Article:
ART VS. AUDIENCE: More Questions from the New Guy

When asked how he became a bestselling author, Elmore Leonard replied, I started writing only the parts people wanted to read. 

Now, I’m paraphrasing an interview I read years ago, so the quote might not be exact.  But the sentiment is something that has stuck with me.

I only want to write the parts people want to read. 

I never want to bore and audience.  I want don’t want their minds to wander away from the page.

Of course, you’ll always bore someone.  If you keep the action at a fast boil, some will clamor for more characterization, more personal background (they want to know characters’ favorite breakfast cereals, the names of their pet iguanas, what they read on the can).  But Delve into the protagonist’s life too deeply, and others will thumb through the pages wanting you to "get on with the plot, damn it!"  The solution seems obvious.  Find the middle ground and you’ll find the biggest possible audience.  Right?

I can’t help but feel that danger lingers in that line of thinking.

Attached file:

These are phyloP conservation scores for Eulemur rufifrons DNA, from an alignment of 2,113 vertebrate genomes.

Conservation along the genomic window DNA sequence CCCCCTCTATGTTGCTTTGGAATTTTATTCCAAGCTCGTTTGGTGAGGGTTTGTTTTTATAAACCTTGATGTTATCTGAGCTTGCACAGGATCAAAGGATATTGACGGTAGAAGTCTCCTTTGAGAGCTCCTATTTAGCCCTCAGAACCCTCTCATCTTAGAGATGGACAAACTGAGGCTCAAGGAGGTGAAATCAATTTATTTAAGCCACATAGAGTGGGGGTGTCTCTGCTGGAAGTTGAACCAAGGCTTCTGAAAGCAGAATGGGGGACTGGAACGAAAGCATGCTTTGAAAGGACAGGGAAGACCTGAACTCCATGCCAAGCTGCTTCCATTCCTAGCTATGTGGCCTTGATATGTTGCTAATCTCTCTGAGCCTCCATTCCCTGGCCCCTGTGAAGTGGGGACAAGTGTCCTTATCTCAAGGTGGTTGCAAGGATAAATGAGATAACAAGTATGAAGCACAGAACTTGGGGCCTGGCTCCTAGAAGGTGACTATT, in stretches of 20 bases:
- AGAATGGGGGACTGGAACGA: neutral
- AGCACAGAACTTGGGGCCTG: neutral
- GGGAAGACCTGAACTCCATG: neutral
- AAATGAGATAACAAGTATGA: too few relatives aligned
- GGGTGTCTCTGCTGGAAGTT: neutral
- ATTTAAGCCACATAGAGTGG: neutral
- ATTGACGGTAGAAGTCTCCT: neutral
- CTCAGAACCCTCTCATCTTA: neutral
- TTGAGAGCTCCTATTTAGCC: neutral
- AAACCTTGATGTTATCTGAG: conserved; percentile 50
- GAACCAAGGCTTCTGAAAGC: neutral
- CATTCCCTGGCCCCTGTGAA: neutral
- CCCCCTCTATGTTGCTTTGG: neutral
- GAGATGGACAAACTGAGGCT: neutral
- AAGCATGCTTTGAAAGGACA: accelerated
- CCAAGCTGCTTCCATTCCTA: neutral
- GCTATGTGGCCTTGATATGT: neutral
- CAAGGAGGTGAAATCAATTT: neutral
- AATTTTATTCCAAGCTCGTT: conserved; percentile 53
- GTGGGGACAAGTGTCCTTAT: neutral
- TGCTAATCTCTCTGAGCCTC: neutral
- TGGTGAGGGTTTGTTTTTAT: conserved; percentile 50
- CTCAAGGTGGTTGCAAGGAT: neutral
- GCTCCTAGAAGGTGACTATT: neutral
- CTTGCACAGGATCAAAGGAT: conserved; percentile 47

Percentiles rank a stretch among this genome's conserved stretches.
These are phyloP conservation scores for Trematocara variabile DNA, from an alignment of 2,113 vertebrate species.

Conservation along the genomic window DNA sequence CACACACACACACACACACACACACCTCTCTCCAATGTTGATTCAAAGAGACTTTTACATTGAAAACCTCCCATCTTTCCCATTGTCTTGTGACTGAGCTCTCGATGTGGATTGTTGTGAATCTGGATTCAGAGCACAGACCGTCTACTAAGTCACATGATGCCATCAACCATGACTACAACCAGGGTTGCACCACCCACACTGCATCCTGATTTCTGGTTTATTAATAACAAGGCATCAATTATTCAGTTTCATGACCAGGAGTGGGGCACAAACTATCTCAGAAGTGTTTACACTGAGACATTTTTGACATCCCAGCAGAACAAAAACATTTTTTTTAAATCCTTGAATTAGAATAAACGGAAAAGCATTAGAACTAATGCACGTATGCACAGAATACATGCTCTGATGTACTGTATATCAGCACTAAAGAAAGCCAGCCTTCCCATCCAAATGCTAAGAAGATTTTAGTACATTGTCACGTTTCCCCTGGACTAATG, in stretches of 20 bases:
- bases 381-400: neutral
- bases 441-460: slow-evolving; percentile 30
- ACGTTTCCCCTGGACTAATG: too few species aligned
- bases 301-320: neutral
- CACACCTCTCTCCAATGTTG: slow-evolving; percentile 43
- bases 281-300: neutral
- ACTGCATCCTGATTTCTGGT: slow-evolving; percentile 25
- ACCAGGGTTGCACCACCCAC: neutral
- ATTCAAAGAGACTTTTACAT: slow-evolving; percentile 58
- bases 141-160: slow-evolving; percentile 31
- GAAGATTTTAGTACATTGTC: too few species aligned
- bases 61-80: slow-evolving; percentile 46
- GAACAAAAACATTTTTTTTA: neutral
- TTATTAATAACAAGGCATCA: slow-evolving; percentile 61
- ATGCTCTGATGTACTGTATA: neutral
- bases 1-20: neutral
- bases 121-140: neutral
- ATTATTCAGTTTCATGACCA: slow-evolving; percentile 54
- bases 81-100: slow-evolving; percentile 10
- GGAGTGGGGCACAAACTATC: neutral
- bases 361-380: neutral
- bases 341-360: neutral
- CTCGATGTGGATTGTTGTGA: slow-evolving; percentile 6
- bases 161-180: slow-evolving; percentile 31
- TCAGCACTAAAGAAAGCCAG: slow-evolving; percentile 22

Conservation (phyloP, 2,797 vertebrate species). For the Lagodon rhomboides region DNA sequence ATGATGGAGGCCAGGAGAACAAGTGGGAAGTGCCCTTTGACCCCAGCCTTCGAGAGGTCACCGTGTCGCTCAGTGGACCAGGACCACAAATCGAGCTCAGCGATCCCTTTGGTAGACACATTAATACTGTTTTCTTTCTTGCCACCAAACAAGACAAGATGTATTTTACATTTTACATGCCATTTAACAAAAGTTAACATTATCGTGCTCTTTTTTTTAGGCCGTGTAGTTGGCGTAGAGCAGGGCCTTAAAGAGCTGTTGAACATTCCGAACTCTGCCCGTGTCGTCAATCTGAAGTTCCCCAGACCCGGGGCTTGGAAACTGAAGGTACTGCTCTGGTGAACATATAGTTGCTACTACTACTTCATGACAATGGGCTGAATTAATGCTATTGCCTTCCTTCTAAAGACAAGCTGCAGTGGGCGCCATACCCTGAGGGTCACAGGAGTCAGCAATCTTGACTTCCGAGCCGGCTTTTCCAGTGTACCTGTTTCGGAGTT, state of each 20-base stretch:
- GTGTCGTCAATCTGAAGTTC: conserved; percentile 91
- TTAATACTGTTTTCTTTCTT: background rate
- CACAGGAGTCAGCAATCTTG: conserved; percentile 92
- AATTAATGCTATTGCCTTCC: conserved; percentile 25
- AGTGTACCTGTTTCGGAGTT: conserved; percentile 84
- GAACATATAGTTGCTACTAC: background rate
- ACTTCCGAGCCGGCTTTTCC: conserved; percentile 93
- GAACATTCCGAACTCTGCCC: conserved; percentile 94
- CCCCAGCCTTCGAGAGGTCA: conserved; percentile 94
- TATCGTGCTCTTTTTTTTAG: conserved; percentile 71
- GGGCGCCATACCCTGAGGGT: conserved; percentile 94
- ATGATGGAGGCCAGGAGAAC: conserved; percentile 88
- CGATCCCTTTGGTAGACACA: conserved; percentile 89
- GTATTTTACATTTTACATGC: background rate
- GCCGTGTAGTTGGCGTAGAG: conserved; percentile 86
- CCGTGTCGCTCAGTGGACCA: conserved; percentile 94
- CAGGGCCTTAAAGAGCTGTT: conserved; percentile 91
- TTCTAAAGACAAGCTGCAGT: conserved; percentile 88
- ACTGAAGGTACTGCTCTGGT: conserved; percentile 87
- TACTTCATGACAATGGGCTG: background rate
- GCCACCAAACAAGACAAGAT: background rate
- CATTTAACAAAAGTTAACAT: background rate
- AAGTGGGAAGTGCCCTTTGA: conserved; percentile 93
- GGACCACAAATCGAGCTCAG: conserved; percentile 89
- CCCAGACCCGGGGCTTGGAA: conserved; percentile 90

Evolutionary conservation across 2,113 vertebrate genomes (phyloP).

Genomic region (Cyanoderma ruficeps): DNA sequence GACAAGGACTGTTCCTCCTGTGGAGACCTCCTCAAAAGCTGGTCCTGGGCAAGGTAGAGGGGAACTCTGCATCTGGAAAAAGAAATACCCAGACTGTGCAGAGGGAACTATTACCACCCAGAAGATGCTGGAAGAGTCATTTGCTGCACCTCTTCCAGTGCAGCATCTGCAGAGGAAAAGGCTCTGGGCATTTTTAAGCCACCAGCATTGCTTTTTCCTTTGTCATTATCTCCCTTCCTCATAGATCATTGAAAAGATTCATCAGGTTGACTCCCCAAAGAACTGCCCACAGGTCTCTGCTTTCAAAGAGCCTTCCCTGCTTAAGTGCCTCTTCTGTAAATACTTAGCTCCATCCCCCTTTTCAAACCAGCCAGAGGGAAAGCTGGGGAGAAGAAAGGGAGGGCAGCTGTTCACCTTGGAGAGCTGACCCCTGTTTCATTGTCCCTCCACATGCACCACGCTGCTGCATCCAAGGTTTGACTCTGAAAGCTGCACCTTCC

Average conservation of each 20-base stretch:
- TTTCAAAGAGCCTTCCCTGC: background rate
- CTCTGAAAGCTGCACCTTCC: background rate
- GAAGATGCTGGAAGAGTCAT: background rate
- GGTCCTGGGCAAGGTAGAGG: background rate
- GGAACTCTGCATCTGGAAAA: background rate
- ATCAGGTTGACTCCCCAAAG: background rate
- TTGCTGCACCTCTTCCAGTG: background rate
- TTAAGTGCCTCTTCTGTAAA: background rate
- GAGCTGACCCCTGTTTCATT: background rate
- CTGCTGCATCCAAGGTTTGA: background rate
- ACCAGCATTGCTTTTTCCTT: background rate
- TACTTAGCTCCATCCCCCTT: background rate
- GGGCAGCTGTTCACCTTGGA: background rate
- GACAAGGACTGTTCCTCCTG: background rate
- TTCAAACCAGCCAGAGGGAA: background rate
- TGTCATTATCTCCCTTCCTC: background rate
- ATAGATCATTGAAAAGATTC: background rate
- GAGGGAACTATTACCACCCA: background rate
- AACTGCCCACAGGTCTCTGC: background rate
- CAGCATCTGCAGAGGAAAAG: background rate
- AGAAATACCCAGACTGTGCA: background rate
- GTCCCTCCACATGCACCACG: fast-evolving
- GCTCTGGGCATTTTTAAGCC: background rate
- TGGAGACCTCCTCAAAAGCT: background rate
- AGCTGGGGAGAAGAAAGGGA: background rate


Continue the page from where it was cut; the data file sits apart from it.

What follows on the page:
Alexandra Sokoloff wrote a great post yesterday on style.  What happens to style (or voice, or storytelling) when the writer questions his choices based not on his own preferences, but on the preferences of this unknown audience?  And who can really guess what people want?  If I constantly try to please everyone, who do I really please?

So instead, do I ignore this invisible audience, and write from instinct and heart?

A voice in my head screams, "No friggin’ way." 

I can think of two best selling authors who prove my point (and no I will NOT name names).  They’ve sold millions and made millions and pretty much have a guarantee that whatever they scribble down will be published.  But ask their fans, and I’ll bet they enjoyed the authors’ middle works the best, not the 10,000 page rambling "epics" they’ve just produced.  My guess is that these bestsellers have let their egos take the wheel and jammed their audience in the back seat.